(iv)    An indirect ownership or investment interest requires
                    an unbroken chain of ownership interests between the
                    referring physician and the entity furnishing DHS such
                    that the referring physician has an indirect ownership
                    or investment interest in the entity furnishing DHS.

(c)   Compensation arrangement. A compensation arrangement is any
      arrangement involving remuneration, direct or indirect, between a
      physician (or a member of a physician s immediate family) and an
      entity. An under arrangements contract between a hospital and
      an entity providing DHS under arrangements to the hospital
      creates a compensation arrangement for purposes of these
      regulations. A compensation arrangement does not include the
      portion of any business arrangement that consists solely of the
      remuneration described in section 1877(h)(1)(C) of the Act and in
      paragraphs (1) through (3) of the definition of the term
       remuneration at Sec. 411.351. (However, any other portion of the
      arrangement may still constitute a compensation arrangement.)

      (1)   (i)     A direct compensation arrangement exists if
                    remuneration passes between the referring physician
                    (or a member of his or her immediate family) and the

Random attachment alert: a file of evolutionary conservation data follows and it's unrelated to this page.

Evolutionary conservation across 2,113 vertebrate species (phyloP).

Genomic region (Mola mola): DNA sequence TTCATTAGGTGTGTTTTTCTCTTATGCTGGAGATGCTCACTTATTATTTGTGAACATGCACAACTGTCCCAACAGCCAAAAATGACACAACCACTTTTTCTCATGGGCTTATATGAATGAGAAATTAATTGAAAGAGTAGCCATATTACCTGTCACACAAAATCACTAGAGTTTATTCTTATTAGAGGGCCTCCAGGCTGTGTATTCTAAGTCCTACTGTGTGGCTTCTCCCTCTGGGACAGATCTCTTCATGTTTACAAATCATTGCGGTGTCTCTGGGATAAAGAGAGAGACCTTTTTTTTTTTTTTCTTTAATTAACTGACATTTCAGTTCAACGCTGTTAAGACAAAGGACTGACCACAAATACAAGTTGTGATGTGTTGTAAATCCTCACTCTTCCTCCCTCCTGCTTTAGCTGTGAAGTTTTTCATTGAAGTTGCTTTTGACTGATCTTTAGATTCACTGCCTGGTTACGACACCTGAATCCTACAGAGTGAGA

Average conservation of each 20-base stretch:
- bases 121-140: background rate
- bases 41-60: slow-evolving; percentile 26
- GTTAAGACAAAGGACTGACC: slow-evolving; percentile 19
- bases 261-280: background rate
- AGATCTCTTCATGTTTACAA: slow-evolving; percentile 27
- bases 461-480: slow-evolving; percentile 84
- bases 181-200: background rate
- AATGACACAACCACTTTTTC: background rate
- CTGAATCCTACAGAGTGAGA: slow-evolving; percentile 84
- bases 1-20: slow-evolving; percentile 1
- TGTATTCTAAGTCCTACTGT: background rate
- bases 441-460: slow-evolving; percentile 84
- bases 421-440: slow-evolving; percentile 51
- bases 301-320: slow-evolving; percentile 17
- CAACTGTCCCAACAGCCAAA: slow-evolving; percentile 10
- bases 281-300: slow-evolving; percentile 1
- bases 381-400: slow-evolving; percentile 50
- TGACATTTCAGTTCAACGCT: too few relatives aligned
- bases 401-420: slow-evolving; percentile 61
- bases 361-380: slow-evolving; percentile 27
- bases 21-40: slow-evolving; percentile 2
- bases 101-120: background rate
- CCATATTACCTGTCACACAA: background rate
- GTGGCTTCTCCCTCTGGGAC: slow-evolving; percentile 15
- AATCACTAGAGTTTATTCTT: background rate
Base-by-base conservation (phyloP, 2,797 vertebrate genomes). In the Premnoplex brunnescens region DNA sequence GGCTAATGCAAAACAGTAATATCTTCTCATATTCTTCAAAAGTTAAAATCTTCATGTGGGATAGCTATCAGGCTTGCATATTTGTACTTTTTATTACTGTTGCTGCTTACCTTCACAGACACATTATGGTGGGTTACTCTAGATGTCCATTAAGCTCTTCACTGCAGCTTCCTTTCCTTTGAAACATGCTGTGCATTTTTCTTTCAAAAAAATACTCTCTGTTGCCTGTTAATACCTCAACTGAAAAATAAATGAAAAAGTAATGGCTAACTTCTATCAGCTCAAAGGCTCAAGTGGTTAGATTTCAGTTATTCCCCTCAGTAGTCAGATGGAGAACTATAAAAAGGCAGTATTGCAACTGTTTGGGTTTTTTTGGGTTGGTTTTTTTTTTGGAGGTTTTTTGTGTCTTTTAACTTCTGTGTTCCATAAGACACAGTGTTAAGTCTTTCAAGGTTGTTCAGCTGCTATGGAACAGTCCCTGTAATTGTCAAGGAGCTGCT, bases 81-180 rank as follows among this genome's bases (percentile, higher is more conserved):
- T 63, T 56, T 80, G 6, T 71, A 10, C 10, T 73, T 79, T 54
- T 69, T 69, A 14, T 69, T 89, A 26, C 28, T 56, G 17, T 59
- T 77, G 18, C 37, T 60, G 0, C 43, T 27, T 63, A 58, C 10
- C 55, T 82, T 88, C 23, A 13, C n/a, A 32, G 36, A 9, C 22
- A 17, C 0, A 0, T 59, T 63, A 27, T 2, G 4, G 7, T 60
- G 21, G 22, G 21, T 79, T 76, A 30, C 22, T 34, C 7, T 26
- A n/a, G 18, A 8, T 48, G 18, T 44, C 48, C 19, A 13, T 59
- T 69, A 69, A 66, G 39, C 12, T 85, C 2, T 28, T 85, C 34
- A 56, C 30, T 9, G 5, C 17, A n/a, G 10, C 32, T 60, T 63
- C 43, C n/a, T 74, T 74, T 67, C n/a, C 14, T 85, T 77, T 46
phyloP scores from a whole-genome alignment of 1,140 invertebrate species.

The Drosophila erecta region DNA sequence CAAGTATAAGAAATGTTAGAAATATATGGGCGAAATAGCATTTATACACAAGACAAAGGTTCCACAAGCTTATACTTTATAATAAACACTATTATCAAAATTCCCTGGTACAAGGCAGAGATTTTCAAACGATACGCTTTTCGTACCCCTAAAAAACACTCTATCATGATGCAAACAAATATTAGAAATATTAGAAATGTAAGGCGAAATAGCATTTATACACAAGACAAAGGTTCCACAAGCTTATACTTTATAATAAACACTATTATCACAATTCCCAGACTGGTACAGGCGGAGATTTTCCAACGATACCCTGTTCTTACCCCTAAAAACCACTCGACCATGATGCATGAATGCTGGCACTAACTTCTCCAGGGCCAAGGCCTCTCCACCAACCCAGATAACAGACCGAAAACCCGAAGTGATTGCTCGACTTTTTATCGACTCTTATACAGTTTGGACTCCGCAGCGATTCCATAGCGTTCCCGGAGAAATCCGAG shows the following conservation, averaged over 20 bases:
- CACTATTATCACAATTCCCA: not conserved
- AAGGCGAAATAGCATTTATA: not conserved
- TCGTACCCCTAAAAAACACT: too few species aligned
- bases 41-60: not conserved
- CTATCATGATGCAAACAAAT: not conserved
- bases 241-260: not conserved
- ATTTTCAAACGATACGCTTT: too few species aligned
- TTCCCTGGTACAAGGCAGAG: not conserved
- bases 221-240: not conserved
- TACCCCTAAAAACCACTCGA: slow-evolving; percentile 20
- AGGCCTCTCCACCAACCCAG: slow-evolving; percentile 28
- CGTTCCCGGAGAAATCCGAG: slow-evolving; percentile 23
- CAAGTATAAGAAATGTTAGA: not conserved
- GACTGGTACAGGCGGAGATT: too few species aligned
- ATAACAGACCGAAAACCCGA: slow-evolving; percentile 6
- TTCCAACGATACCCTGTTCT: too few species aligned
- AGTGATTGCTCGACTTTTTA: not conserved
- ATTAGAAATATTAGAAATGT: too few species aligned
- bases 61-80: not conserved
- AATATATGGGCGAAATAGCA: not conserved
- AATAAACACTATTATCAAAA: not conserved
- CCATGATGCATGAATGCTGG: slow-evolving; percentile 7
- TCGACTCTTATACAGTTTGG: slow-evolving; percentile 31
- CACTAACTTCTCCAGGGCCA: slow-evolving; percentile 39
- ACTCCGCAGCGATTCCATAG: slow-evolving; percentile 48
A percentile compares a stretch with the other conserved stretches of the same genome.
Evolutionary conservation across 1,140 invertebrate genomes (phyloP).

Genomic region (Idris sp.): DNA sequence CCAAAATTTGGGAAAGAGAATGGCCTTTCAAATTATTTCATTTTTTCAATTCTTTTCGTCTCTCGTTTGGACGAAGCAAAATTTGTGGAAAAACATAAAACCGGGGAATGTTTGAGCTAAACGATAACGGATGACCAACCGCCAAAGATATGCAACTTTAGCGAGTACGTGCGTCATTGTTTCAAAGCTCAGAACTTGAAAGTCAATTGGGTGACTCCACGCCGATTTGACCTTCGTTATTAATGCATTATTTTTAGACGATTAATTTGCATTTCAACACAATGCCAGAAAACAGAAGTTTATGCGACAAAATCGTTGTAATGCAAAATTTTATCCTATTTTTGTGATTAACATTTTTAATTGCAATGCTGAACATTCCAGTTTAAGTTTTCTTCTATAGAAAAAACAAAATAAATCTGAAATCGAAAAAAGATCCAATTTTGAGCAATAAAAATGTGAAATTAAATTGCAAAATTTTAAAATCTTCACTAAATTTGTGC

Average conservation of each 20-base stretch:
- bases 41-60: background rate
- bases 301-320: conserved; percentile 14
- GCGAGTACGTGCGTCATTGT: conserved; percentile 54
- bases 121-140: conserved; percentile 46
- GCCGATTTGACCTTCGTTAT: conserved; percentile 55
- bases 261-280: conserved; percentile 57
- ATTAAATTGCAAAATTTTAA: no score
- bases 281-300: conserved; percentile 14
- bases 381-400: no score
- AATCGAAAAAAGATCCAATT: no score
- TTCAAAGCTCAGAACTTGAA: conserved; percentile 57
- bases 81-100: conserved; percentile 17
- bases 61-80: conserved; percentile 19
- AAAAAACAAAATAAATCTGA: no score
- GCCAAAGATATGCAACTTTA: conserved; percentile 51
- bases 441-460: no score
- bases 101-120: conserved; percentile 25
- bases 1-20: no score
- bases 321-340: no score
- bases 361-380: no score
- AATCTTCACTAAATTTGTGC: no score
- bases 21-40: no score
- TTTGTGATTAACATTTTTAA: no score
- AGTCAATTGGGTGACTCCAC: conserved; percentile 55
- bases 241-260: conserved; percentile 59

entity furnishing DHS without any intervening persons
                    or entities.

            (ii)    A physician is deemed to have a direct compensation
                    arrangement with an entity furnishing DHS if the only
                    intervening entity between the physician and the
             entity furnishing DHS is his or her physician
             organization. In such situations, for purposes of this
             section, the physician is deemed to stand in the shoes
             of the physician organization.

(2)   An indirect compensation arrangement exists if--

      (i)    Between the referring physician (or a member of his
             or her immediate family) and the entity furnishing
             DHS there exists an unbroken chain of any number
             (but not fewer than one) of persons or entities that